Amazon CEO Jeff Bezos speaks during an Action on Forests and Land Use event at COP26 on Tuesday. (Photo by Paul Ellis - Pool/Getty Images)
  • The world's second-richest man has upped his pledge to help fund reforestation, and agricultural transformation, on the continent.
  • Jeff Bezos will now put $2 billion, the equivalent of more than R30 billion, into such projects.
  • UK media reports that Prince Charles may have had something to do with the promise.
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Amazon founder and the world's second-richest person Jeff Bezos on Tuesday promised to pay the equivalent of R30 billion towards fixing food and forests on the African continent – reportedly after a brief chat with Prince Charles.

The British royal and the American billionaire met for tea in Rome on Sunday, before Bezos took to a platform next to France's President to talk about African farmland.

That meeting with Charles was instrumental in getting Bezos to up his commitment to climate change, sources claimed. Bezos' public take on the meeting did not contradict such an interpretation.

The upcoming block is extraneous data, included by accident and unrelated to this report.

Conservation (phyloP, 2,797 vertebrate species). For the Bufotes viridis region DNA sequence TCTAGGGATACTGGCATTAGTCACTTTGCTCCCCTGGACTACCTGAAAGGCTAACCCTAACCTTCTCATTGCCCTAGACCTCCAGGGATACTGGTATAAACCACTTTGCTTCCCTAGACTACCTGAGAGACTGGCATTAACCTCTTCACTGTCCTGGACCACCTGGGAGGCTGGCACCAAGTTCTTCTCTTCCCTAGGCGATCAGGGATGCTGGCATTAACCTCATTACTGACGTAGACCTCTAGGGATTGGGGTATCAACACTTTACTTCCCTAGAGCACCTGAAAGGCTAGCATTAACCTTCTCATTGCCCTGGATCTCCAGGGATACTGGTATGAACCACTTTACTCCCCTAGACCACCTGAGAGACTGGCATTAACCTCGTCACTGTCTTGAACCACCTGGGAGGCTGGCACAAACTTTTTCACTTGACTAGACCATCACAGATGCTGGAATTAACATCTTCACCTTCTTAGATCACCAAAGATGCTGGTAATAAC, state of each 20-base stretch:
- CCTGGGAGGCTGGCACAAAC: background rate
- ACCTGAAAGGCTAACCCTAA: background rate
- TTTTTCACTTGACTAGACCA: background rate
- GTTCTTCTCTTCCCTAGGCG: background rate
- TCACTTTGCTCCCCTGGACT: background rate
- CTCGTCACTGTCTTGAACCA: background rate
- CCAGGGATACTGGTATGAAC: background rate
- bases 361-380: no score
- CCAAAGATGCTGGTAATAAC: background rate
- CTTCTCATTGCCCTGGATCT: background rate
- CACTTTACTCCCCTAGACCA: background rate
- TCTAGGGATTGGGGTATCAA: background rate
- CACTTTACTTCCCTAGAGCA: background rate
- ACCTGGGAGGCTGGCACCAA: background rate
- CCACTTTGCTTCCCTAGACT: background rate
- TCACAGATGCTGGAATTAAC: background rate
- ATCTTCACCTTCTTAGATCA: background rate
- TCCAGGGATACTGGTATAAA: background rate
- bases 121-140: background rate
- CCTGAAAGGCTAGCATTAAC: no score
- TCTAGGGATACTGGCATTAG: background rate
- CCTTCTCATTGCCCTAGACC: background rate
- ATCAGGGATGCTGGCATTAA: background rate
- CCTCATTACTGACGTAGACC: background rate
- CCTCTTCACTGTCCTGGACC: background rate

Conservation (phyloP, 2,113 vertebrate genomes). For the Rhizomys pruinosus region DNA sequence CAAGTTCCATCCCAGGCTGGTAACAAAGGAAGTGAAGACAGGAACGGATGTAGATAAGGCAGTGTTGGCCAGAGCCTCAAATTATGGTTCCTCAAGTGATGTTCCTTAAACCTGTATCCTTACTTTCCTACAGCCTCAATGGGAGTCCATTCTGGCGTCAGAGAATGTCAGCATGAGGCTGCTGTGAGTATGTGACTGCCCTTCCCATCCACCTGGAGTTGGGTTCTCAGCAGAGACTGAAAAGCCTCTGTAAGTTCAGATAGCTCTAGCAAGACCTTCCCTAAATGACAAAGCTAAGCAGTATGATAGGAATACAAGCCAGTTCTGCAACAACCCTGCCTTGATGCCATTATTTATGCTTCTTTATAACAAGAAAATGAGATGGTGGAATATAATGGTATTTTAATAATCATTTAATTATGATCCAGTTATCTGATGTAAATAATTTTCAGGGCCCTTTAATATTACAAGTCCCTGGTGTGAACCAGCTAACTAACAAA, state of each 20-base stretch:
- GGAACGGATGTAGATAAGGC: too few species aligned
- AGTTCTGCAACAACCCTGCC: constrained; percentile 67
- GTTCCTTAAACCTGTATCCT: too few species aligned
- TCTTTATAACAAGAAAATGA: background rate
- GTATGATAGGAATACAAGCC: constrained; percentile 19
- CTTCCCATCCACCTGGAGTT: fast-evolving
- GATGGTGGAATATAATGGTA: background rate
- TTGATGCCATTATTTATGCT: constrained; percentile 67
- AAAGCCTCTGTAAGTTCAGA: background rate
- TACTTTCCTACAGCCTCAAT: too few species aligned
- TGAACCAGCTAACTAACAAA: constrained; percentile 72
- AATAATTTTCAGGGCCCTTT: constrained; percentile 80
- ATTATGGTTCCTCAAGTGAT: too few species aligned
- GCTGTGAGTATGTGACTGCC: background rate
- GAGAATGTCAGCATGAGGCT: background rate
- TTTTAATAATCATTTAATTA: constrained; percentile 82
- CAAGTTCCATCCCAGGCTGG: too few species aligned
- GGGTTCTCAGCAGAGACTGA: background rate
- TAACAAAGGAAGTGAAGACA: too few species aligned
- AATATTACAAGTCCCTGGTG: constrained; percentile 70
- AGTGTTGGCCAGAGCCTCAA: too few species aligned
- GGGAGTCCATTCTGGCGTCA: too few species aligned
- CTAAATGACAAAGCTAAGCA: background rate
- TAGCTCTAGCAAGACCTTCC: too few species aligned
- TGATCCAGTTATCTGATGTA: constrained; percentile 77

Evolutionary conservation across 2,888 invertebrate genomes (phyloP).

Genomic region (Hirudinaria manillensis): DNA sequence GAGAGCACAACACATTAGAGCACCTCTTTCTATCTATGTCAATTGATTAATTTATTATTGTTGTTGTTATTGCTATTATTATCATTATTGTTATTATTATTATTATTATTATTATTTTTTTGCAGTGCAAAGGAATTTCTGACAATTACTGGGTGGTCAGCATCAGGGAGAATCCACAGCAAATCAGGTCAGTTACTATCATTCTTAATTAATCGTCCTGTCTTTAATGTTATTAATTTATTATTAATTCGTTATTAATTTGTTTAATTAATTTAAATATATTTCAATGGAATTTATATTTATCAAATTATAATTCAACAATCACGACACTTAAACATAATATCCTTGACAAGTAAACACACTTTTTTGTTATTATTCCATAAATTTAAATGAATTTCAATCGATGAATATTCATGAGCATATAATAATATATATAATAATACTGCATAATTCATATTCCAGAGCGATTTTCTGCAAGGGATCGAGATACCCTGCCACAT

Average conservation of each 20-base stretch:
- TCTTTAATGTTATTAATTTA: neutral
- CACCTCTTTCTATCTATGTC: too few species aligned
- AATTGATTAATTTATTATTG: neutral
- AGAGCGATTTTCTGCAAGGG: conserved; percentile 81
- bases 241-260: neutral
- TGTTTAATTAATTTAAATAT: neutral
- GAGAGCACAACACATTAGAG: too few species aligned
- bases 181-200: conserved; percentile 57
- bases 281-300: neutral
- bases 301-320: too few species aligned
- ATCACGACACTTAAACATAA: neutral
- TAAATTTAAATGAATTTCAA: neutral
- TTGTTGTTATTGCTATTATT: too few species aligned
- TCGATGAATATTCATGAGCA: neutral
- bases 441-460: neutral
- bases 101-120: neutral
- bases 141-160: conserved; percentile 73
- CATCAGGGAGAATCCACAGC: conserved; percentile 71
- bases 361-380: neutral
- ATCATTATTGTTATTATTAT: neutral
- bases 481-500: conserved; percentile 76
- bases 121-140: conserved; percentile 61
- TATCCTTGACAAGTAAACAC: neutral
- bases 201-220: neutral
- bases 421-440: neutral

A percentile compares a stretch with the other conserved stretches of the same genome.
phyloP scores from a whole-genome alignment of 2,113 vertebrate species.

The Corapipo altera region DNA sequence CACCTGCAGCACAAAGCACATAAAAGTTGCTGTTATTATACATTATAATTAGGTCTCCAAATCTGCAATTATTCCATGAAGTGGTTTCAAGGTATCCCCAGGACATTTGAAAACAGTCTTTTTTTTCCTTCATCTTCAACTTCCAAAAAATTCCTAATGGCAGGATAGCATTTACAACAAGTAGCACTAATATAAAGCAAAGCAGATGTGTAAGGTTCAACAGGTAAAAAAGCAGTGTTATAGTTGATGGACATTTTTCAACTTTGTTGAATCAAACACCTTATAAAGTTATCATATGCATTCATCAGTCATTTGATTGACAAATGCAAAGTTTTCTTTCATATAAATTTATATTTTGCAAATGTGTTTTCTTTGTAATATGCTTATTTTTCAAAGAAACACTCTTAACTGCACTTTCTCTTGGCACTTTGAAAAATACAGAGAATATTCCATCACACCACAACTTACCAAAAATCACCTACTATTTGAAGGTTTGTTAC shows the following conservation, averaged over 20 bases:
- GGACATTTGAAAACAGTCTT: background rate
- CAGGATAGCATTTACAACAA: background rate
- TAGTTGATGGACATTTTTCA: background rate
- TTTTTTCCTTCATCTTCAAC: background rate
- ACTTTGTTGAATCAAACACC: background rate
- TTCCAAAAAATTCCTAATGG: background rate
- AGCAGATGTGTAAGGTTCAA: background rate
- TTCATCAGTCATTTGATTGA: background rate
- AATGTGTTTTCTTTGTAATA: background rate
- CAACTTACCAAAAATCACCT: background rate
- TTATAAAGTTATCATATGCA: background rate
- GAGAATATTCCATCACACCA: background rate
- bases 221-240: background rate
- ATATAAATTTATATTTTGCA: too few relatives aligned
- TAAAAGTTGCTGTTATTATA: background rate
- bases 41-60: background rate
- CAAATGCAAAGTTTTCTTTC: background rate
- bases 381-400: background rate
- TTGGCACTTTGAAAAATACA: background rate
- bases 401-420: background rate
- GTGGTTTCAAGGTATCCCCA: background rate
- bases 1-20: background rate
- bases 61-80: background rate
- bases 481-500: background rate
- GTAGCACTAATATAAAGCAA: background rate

"Two-thirds of the land in Africa is degraded, but this can be reversed," Bezos said on Tuesday. "Restoration can improve soil fertility, raise yields and improve food security, make water more reliable, create jobs and boost economic growth, while also sequestering carbon."

He would like to see a food transformation strategy "led by African nations", Bezos told a COP26 event, after all that negotiating between northern-hemisphere people and powers.

Bezos' pledge came alongside a massive commitment to reforestation, totalling some $19 billion, at the big climate meeting in Glasgow. But though he named his company Amazon, Bezos sees forests as part of a broader effort to combat climate change, and not an end in itself. 

His $2 billion pledge is going "directly to restoring nature and transforming food systems", he said, as part of a three-fold agenda: conservation, restoration, and food transformation.

The exact way in which factors from agricultural policies to overgrazing contribute to soil degradation in Africa is a matter of some debate. But there is broad consensus that climate change will hit hard in places with such degraded soil, while some types of sustainable agriculture could actively help mitigate climate change.

(Compiled by Phillip de Wet)

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